def forward(self, inpu): 
      x0 = self.batchnorm1_encoder(inpu)

      encoder = self.gaussian_noise(x0)
      encoder = self.linear_encoder(encoder)
      encoder = self.batchnorm2_encoder(encoder)
      encoder = self.hardswish(encoder)

      decoder = self.dropout_decoder(encoder)
      out_decoder = self.linear_decoder(decoder)

      x_ae = self.linear_x_ae(out_decoder)
      x_ae = self.batchnorm_x_ae(x_ae)
      x_ae = self.hardswish(x_ae)
      x_ae = self.dropout_x_ae(x_ae)
      x_ae = self.linear_out_ae(x_ae)
      out_ae = self.sigmoid_x_ae(x_ae)

      #mlp predictions 
      x =, encoder), 1)
      x = self.batchnorm1_x(x)
      x = self.dropout_x1(x)

      for layer in self.layers:
        x = layer(x)      
      x = self.linear_x_out(x)
      out = self.sigmoid_x(x)

      return out_decoder, out_ae, out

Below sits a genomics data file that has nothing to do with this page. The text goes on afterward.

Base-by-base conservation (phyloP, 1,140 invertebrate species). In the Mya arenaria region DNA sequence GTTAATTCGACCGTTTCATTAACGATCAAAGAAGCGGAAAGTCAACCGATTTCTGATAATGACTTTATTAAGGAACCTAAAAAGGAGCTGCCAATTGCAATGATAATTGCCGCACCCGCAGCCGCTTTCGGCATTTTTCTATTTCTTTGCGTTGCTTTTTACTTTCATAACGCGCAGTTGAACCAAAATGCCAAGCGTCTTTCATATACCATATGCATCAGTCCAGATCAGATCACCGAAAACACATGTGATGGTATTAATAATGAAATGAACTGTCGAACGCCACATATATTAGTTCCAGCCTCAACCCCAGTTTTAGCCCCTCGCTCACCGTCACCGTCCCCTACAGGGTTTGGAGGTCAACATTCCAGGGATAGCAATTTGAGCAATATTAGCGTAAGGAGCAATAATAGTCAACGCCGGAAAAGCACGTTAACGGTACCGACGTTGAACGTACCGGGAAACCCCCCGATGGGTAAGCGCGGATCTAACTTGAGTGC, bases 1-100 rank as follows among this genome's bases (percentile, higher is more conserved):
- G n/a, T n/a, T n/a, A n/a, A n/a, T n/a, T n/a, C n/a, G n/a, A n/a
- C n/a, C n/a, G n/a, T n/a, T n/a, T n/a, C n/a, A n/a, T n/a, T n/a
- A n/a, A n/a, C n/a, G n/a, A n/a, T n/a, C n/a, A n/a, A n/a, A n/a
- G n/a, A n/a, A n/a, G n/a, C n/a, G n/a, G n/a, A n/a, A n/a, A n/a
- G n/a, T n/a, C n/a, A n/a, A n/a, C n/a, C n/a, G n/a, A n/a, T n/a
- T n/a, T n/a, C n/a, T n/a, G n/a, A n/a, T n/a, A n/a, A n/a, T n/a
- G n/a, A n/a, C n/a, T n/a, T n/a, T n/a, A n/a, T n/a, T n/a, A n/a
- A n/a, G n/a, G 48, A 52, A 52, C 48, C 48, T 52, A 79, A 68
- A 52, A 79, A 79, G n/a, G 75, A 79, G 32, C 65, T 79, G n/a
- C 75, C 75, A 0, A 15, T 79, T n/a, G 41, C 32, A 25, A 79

Then we need three loss functions:

func_loss_out_decoder = nn.MSELoss().cuda()
func_loss_out_ae = nn.MSELoss().cuda()
func_loss_out = nn.MSELoss().cuda()

Iterations over epochs and batches calculating the global loss would look like this (just included the relevant part of the loop code):

for epoch in epochs:
      for era in eras:  
            batch_count += 1
            x, y = get_data(era)
            out_decoder, out_ae, out = aemlp(x)
            loss_out_decoder = func_loss_out_decoder(out_decoder, x)
            loss_out_ae = func_loss_out_ae(out_ae, y)
            loss_out = func_loss_out(out, y)
            loss = (loss_out_decoder + loss_out_ae + loss_out)/3
      acc_loss_train += loss